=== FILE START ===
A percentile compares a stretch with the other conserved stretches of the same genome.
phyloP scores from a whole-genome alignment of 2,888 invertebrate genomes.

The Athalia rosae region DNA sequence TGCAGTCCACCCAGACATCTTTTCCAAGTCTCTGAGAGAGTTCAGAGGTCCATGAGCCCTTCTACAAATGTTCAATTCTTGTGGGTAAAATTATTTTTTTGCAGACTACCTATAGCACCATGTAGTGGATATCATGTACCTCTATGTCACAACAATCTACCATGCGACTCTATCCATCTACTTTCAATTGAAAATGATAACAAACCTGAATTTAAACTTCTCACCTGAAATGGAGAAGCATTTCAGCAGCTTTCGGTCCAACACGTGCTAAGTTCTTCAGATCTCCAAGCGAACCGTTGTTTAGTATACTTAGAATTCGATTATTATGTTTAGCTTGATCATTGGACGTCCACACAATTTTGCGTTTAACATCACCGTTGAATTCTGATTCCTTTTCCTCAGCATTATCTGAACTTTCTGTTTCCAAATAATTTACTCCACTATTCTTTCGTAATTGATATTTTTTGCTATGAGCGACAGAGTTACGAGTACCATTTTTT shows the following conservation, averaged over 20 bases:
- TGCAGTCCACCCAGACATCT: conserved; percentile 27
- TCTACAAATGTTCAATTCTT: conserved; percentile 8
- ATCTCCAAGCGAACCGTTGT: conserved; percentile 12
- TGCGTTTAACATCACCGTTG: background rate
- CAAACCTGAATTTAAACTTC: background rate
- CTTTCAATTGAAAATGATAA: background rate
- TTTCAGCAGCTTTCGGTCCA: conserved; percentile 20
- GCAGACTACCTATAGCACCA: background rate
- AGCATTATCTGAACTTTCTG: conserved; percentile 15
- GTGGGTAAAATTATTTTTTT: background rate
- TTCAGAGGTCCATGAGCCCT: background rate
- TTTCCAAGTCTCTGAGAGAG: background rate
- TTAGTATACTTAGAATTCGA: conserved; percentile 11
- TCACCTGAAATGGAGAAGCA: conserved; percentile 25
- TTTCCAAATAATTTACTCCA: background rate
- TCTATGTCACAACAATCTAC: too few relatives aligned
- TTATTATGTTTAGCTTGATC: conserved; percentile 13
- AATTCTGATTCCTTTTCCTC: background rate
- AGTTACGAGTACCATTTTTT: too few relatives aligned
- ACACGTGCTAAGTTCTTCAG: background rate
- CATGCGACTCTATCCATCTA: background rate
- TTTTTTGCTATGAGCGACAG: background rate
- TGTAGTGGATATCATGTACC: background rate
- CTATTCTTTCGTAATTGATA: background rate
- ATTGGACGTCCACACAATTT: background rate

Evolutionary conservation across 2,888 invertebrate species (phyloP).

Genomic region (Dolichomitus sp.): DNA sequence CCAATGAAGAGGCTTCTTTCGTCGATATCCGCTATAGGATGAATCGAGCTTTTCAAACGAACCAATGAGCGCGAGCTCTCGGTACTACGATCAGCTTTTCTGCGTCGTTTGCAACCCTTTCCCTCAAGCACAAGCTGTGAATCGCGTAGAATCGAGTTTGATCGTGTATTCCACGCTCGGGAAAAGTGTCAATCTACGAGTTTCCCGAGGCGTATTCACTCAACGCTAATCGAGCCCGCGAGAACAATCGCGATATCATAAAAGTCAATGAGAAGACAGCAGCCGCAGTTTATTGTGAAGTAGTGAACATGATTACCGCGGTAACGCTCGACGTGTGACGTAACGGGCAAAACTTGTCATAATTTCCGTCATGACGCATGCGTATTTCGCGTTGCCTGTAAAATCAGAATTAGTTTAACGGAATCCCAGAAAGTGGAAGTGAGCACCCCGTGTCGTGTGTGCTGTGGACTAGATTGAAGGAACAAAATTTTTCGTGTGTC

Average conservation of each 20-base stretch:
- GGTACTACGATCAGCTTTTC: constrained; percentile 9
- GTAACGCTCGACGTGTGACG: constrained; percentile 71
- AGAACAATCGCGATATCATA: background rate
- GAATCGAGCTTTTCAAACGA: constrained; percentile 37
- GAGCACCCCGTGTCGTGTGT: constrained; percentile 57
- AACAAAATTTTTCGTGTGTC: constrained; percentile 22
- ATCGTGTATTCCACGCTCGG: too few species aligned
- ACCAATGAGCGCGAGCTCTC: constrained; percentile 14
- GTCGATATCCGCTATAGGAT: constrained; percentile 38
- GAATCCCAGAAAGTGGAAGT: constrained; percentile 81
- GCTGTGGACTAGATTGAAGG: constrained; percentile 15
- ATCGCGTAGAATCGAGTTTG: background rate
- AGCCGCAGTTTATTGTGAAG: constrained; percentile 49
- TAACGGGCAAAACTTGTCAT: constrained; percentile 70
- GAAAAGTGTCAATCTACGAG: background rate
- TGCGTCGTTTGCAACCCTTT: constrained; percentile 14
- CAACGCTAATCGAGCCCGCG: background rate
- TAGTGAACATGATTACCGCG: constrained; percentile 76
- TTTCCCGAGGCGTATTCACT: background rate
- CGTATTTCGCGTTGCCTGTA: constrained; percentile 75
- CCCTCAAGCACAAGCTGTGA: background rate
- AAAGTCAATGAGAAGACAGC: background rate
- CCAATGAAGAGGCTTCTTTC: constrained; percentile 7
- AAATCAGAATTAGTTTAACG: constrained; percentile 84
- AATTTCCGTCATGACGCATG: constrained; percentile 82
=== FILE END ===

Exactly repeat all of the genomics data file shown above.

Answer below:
A percentile compares a stretch with the other conserved stretches of the same genome.
phyloP scores from a whole-genome alignment of 2,888 invertebrate genomes.

The Athalia rosae region DNA sequence TGCAGTCCACCCAGACATCTTTTCCAAGTCTCTGAGAGAGTTCAGAGGTCCATGAGCCCTTCTACAAATGTTCAATTCTTGTGGGTAAAATTATTTTTTTGCAGACTACCTATAGCACCATGTAGTGGATATCATGTACCTCTATGTCACAACAATCTACCATGCGACTCTATCCATCTACTTTCAATTGAAAATGATAACAAACCTGAATTTAAACTTCTCACCTGAAATGGAGAAGCATTTCAGCAGCTTTCGGTCCAACACGTGCTAAGTTCTTCAGATCTCCAAGCGAACCGTTGTTTAGTATACTTAGAATTCGATTATTATGTTTAGCTTGATCATTGGACGTCCACACAATTTTGCGTTTAACATCACCGTTGAATTCTGATTCCTTTTCCTCAGCATTATCTGAACTTTCTGTTTCCAAATAATTTACTCCACTATTCTTTCGTAATTGATATTTTTTGCTATGAGCGACAGAGTTACGAGTACCATTTTTT shows the following conservation, averaged over 20 bases:
- TGCAGTCCACCCAGACATCT: conserved; percentile 27
- TCTACAAATGTTCAATTCTT: conserved; percentile 8
- ATCTCCAAGCGAACCGTTGT: conserved; percentile 12
- TGCGTTTAACATCACCGTTG: background rate
- CAAACCTGAATTTAAACTTC: background rate
- CTTTCAATTGAAAATGATAA: background rate
- TTTCAGCAGCTTTCGGTCCA: conserved; percentile 20
- GCAGACTACCTATAGCACCA: background rate
- AGCATTATCTGAACTTTCTG: conserved; percentile 15
- GTGGGTAAAATTATTTTTTT: background rate
- TTCAGAGGTCCATGAGCCCT: background rate
- TTTCCAAGTCTCTGAGAGAG: background rate
- TTAGTATACTTAGAATTCGA: conserved; percentile 11
- TCACCTGAAATGGAGAAGCA: conserved; percentile 25
- TTTCCAAATAATTTACTCCA: background rate
- TCTATGTCACAACAATCTAC: too few relatives aligned
- TTATTATGTTTAGCTTGATC: conserved; percentile 13
- AATTCTGATTCCTTTTCCTC: background rate
- AGTTACGAGTACCATTTTTT: too few relatives aligned
- ACACGTGCTAAGTTCTTCAG: background rate
- CATGCGACTCTATCCATCTA: background rate
- TTTTTTGCTATGAGCGACAG: background rate
- TGTAGTGGATATCATGTACC: background rate
- CTATTCTTTCGTAATTGATA: background rate
- ATTGGACGTCCACACAATTT: background rate

Evolutionary conservation across 2,888 invertebrate species (phyloP).

Genomic region (Dolichomitus sp.): DNA sequence CCAATGAAGAGGCTTCTTTCGTCGATATCCGCTATAGGATGAATCGAGCTTTTCAAACGAACCAATGAGCGCGAGCTCTCGGTACTACGATCAGCTTTTCTGCGTCGTTTGCAACCCTTTCCCTCAAGCACAAGCTGTGAATCGCGTAGAATCGAGTTTGATCGTGTATTCCACGCTCGGGAAAAGTGTCAATCTACGAGTTTCCCGAGGCGTATTCACTCAACGCTAATCGAGCCCGCGAGAACAATCGCGATATCATAAAAGTCAATGAGAAGACAGCAGCCGCAGTTTATTGTGAAGTAGTGAACATGATTACCGCGGTAACGCTCGACGTGTGACGTAACGGGCAAAACTTGTCATAATTTCCGTCATGACGCATGCGTATTTCGCGTTGCCTGTAAAATCAGAATTAGTTTAACGGAATCCCAGAAAGTGGAAGTGAGCACCCCGTGTCGTGTGTGCTGTGGACTAGATTGAAGGAACAAAATTTTTCGTGTGTC

Average conservation of each 20-base stretch:
- GGTACTACGATCAGCTTTTC: constrained; percentile 9
- GTAACGCTCGACGTGTGACG: constrained; percentile 71
- AGAACAATCGCGATATCATA: background rate
- GAATCGAGCTTTTCAAACGA: constrained; percentile 37
- GAGCACCCCGTGTCGTGTGT: constrained; percentile 57
- AACAAAATTTTTCGTGTGTC: constrained; percentile 22
- ATCGTGTATTCCACGCTCGG: too few species aligned
- ACCAATGAGCGCGAGCTCTC: constrained; percentile 14
- GTCGATATCCGCTATAGGAT: constrained; percentile 38
- GAATCCCAGAAAGTGGAAGT: constrained; percentile 81
- GCTGTGGACTAGATTGAAGG: constrained; percentile 15
- ATCGCGTAGAATCGAGTTTG: background rate
- AGCCGCAGTTTATTGTGAAG: constrained; percentile 49
- TAACGGGCAAAACTTGTCAT: constrained; percentile 70
- GAAAAGTGTCAATCTACGAG: background rate
- TGCGTCGTTTGCAACCCTTT: constrained; percentile 14
- CAACGCTAATCGAGCCCGCG: background rate
- TAGTGAACATGATTACCGCG: constrained; percentile 76
- TTTCCCGAGGCGTATTCACT: background rate
- CGTATTTCGCGTTGCCTGTA: constrained; percentile 75
- CCCTCAAGCACAAGCTGTGA: background rate
- AAAGTCAATGAGAAGACAGC: background rate
- CCAATGAAGAGGCTTCTTTC: constrained; percentile 7
- AAATCAGAATTAGTTTAACG: constrained; percentile 84
- AATTTCCGTCATGACGCATG: constrained; percentile 82